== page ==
If so how do those religious people who defend the past deal with that

book?

Read the Answer...

28 May 2008: Evolution and Homosexuality: The Twin Terrors of the Christian Church

Where is it that Christian people today focus their anger? One has only to look at the content of current ecclesiastical debates, listen to the rhetoric of church leaders or examine the issues upon which the church divides into two competing camps to have your answer. The two things that elicit the most fear, that …

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Q & A:

I am among those who agree with you in regard to the great need for

transformation within traditional Christianity — indeed, a new

reformation is overdue and necessary for the Christian tradition to

survive the 21st century. I believe that Jesus came not to change any

of the Hebrew scripture or its tradition but rather to reaffirm its

true meaning in revealing the spiritual nature of human life through

his own demonstration within humanity. As such, his example created

something new. Have you ever considered officially joining a New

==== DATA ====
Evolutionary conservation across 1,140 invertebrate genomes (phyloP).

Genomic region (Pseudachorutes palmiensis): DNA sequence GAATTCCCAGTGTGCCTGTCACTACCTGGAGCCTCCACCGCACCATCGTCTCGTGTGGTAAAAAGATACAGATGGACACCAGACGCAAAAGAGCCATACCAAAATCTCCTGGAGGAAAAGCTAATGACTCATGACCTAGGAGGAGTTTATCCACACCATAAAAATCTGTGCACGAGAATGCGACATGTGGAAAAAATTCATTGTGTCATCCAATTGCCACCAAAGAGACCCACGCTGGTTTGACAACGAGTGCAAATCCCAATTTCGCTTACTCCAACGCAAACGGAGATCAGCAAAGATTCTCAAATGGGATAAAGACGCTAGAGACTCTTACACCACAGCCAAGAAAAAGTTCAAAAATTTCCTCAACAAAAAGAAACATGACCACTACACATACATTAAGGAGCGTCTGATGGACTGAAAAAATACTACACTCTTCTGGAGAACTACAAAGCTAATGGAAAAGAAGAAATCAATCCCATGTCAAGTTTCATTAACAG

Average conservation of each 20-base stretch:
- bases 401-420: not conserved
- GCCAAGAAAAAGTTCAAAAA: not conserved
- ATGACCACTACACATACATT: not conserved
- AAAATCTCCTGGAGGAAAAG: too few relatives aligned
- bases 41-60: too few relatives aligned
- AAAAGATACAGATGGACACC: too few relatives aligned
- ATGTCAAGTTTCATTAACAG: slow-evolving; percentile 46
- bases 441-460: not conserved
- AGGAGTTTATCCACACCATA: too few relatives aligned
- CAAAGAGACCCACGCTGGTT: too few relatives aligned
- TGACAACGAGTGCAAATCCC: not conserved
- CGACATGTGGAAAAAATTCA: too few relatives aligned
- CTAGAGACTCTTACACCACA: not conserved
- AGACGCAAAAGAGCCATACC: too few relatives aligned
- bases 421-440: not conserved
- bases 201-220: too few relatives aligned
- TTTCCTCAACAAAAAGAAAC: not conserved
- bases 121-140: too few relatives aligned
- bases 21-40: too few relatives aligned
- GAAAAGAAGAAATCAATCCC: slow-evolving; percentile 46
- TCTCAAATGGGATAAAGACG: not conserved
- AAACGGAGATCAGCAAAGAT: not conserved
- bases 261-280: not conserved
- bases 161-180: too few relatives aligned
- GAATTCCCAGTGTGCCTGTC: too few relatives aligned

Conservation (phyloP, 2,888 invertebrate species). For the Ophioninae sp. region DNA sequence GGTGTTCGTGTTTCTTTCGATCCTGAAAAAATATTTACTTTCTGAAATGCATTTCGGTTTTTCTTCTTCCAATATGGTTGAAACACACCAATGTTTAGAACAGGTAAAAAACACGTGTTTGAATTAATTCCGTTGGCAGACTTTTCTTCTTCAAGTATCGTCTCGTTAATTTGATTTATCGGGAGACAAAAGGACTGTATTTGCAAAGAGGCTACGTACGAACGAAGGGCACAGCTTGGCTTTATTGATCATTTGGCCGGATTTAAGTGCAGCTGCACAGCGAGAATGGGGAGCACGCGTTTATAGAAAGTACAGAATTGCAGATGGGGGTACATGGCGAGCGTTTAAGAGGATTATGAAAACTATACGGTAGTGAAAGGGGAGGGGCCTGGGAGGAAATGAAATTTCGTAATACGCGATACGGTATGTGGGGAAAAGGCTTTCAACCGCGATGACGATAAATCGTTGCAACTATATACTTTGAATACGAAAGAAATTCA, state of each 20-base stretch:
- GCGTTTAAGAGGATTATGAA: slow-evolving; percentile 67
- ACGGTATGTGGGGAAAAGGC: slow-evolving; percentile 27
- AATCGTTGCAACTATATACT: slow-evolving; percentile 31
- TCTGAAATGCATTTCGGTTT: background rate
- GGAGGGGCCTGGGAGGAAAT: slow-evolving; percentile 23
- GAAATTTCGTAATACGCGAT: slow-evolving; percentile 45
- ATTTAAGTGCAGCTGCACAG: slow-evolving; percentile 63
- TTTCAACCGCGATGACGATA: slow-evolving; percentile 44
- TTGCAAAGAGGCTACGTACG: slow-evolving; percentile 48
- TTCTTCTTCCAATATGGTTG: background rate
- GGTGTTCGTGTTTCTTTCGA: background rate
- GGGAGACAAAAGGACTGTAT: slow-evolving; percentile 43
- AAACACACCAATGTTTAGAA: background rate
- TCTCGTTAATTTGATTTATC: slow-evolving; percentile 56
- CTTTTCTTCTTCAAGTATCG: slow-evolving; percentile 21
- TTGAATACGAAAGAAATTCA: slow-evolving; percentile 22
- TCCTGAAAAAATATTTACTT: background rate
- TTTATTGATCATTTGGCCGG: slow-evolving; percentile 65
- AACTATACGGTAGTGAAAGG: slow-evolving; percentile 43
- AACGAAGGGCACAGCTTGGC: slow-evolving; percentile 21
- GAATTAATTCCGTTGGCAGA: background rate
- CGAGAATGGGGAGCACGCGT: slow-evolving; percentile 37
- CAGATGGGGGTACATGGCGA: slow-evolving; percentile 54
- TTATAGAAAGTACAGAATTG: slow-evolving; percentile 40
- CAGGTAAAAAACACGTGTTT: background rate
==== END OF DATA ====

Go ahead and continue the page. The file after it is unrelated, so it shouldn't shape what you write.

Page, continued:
Thought community such as Unity Church of Practical Christianity? I

believe these communities closely reflect the spirit of the Christian

message and serve humanity well in providing a way in which we may

experience and live Christian principles more fully. Thank you so

much for the wonderful work you are doing.

Read the Answer...

21 May 2008: Christian Art: Reinforcer of a Dying Literalism

I did not realize how thoroughly biblical literature has shaped Western civilization until I took a course offered by The Teaching Company entitled “Great Artists of the Italian Renaissance” taught by Professor William Kloss of the Smithsonian Institution. I was certainly aware that almost all Western art up until the Renaissance had religious themes and …

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Q & A:

Although I did not read it until adulthood, I have found the words